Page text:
Instagram and AA battery
How does a student at EUR end up contributing to a technical project like this? “It was very ‘2020’, actually. I saw a call posted on Instagram. It’s a great project, and it could make a real difference in terms of sustainability. Flying is one of the most polluting activities you could think of, so it would be very cool if I could actually help solve this problem.”
Some of the technical details are over his head. But the important thing is that he can clearly explain the gist of the project to the outside world – during talks with ‘the partners’. “By now, I’ve accepted that I’ll never completely understand what they’re talking about when they go in-depth during meetings – I have to sit those discussions out.”
That could be hard in the beginning though. “Particularly because it was all online. Although they filled me in on loads of stuff, and I did a lot of reading up. I keep an eye on the budgets and monitor whether enough money is coming in via sponsoring and partners, and how we’re spending it. But if someone tells me, ‘I have to buy a new battery: it will cost us 15,000 euros,’ I have to take him at his word. As far as I know, he could be talking about an AA battery that you pick up at the Albert Heijn. So they also have a certain responsibility in that area.”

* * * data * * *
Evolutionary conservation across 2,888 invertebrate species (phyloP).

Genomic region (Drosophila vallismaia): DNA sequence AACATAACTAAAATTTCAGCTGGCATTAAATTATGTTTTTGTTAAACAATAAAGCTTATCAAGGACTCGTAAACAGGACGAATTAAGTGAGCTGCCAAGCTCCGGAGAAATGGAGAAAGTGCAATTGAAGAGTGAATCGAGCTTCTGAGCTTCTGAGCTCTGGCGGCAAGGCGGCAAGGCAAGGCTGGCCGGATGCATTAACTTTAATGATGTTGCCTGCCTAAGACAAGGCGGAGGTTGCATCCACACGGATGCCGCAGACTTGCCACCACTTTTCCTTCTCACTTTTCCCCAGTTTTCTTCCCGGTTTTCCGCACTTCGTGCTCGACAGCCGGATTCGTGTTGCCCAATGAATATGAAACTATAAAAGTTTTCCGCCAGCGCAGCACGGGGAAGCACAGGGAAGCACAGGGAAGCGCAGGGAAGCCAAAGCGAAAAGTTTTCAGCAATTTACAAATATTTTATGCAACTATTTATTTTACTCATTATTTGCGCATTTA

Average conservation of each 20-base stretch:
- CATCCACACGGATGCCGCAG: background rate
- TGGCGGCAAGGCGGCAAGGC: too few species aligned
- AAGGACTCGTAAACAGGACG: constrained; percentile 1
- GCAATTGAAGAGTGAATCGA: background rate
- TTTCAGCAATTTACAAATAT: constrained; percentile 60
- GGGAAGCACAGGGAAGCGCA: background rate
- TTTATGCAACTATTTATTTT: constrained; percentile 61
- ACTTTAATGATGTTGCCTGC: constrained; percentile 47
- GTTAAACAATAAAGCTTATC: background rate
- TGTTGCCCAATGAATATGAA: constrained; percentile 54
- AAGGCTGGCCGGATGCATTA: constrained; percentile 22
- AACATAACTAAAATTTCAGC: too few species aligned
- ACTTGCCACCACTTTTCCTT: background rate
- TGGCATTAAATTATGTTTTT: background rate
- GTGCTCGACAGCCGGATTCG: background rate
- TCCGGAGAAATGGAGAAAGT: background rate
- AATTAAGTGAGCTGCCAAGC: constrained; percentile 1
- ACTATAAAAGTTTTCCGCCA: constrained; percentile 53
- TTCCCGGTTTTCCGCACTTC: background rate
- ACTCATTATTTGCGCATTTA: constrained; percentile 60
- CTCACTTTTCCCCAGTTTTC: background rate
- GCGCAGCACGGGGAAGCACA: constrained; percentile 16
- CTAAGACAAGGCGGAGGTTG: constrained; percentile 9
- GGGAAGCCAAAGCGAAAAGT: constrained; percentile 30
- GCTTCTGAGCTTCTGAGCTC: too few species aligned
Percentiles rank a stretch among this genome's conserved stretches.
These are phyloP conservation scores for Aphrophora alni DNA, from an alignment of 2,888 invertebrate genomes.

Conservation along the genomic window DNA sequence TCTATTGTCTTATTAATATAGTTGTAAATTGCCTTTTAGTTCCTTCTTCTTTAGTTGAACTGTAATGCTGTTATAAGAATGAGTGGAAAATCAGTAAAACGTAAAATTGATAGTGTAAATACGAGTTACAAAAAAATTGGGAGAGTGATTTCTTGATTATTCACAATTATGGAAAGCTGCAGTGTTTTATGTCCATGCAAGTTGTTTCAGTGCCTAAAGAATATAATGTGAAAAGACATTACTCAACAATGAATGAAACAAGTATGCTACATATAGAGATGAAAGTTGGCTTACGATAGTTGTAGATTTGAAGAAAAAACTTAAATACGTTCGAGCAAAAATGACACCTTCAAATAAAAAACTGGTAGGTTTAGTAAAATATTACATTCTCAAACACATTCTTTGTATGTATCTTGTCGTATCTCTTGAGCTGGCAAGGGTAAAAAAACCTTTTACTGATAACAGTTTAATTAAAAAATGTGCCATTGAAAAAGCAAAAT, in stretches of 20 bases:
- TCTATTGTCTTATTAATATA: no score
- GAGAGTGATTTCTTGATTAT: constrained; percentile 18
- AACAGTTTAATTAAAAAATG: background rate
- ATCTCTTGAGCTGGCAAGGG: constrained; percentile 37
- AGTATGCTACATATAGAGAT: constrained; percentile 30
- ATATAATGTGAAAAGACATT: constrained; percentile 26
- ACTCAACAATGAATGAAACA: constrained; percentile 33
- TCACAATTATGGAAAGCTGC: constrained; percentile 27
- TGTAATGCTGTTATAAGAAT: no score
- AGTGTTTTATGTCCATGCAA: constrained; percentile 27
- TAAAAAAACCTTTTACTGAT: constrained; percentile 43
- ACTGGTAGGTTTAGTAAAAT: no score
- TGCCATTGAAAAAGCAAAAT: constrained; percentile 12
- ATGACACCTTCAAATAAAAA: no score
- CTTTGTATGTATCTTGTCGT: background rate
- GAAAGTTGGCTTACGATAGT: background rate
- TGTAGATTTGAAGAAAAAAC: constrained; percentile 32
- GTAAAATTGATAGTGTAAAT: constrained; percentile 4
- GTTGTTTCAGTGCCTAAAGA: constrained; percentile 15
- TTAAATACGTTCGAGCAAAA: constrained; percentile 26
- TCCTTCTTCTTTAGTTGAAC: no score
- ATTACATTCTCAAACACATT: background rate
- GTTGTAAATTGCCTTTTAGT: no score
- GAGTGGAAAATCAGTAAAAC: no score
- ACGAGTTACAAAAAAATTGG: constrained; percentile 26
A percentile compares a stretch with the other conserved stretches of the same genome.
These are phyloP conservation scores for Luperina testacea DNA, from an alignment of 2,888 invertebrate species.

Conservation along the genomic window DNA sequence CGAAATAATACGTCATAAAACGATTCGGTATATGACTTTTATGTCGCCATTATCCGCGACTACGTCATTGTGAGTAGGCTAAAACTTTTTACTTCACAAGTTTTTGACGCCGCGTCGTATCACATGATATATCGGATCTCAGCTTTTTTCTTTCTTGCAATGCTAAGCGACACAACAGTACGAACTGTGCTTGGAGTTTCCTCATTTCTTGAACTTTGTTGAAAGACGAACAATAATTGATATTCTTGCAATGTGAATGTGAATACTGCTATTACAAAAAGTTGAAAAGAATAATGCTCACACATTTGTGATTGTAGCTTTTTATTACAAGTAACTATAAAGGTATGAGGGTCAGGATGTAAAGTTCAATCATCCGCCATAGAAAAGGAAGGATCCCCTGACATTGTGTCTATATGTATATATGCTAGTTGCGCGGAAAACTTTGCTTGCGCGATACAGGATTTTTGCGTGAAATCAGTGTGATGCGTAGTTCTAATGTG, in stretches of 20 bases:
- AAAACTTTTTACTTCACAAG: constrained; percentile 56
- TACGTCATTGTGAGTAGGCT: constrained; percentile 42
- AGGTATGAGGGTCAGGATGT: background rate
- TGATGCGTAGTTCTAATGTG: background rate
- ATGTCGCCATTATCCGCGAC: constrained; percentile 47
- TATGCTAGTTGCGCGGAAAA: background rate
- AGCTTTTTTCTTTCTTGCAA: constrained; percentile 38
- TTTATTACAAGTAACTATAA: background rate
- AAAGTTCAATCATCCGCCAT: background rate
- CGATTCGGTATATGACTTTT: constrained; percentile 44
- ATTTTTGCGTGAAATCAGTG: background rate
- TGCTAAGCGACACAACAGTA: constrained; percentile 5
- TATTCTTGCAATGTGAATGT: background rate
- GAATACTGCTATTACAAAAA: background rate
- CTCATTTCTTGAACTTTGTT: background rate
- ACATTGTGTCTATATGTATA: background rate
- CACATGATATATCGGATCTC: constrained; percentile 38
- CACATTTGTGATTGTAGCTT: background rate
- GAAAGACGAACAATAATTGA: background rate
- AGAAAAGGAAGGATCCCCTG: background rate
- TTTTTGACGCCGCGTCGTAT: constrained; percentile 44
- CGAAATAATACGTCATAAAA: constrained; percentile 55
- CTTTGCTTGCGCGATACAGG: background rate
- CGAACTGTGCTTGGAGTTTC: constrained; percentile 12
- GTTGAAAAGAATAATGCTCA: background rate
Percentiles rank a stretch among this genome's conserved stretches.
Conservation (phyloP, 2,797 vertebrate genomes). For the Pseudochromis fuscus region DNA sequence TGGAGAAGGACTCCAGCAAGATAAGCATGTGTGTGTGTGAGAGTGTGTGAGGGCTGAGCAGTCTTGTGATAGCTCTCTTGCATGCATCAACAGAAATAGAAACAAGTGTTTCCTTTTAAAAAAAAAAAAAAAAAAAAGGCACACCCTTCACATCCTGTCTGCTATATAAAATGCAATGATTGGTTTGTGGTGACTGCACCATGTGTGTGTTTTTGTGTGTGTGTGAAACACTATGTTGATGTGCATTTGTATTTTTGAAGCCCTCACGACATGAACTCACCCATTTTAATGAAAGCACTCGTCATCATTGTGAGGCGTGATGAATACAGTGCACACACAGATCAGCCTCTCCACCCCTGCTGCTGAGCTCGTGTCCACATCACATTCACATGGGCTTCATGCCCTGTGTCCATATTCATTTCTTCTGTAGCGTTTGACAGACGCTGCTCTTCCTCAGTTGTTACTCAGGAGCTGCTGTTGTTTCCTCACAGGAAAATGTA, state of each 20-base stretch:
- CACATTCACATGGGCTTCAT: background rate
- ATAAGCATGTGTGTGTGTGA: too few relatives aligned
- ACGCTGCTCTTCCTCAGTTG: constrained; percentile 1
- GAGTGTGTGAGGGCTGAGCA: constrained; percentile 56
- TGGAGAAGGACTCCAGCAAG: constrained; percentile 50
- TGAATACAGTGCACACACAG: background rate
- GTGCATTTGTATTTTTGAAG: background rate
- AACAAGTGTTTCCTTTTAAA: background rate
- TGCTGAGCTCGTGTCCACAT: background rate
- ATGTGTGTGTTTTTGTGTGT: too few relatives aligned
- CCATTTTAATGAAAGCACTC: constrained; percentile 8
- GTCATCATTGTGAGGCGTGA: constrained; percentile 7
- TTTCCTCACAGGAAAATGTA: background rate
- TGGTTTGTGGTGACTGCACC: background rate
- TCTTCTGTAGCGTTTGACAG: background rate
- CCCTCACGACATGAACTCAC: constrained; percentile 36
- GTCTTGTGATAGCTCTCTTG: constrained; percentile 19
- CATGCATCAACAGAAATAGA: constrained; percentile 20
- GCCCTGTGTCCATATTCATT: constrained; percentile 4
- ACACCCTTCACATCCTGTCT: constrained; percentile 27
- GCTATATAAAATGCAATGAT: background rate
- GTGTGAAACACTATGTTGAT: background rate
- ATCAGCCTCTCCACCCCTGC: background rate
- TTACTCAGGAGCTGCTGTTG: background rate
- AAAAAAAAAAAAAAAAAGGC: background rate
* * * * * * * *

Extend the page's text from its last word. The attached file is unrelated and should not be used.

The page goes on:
Finding investors can be a challenge, particularly in the midst of a pandemic. “We’re on schedule in financial terms, but it’s difficult to secure financing for aviation during the Covid crisis,” says Van Haren with a smile. “A lot of parties are interested in the project, but they mainly want to share their expertise. A law firm is helping us with the legal aspects – and we’re very happy with their support. But sourcing new funds is more challenging. We’re currently studying which grants we may be able to tap into.”
When it comes to financials, Van Haren has proven a real asset to the team, says Rutten. “We have all sorts of different departments that need to be managed – meaning you don’t have time left to think about how we’re going to pay all these plans. Olivier consistently serves as a link between the technical teams and the teams responsible for raising funds. We used to rely on fellow students from Delft for this. That went well too, but you can see that Olivier has a really good command of this material – including VAT and stuff like that.”
The collaboration has given them a taste for more. “We have also recruited a human resources manager from Rotterdam School of Management. And we’ve sent out an e-mail to law students in Rotterdam regarding the various legal details associated with aviation.”
If things go according to plan, the plane will be making its maiden flight in 2025. They will be the very first team to get that far, expects Rutten. And get there they will, he doesn’t mind reiterating. They plan to fly the prototype as soon as this summer. Their secret? “We’ve got guts, no commercial interest, aren’t accountable to anyone – meaning we have a lot of freedom – work on a voluntary basis and watch every penny.” And that final point is also a feather in Van Haren’s cap.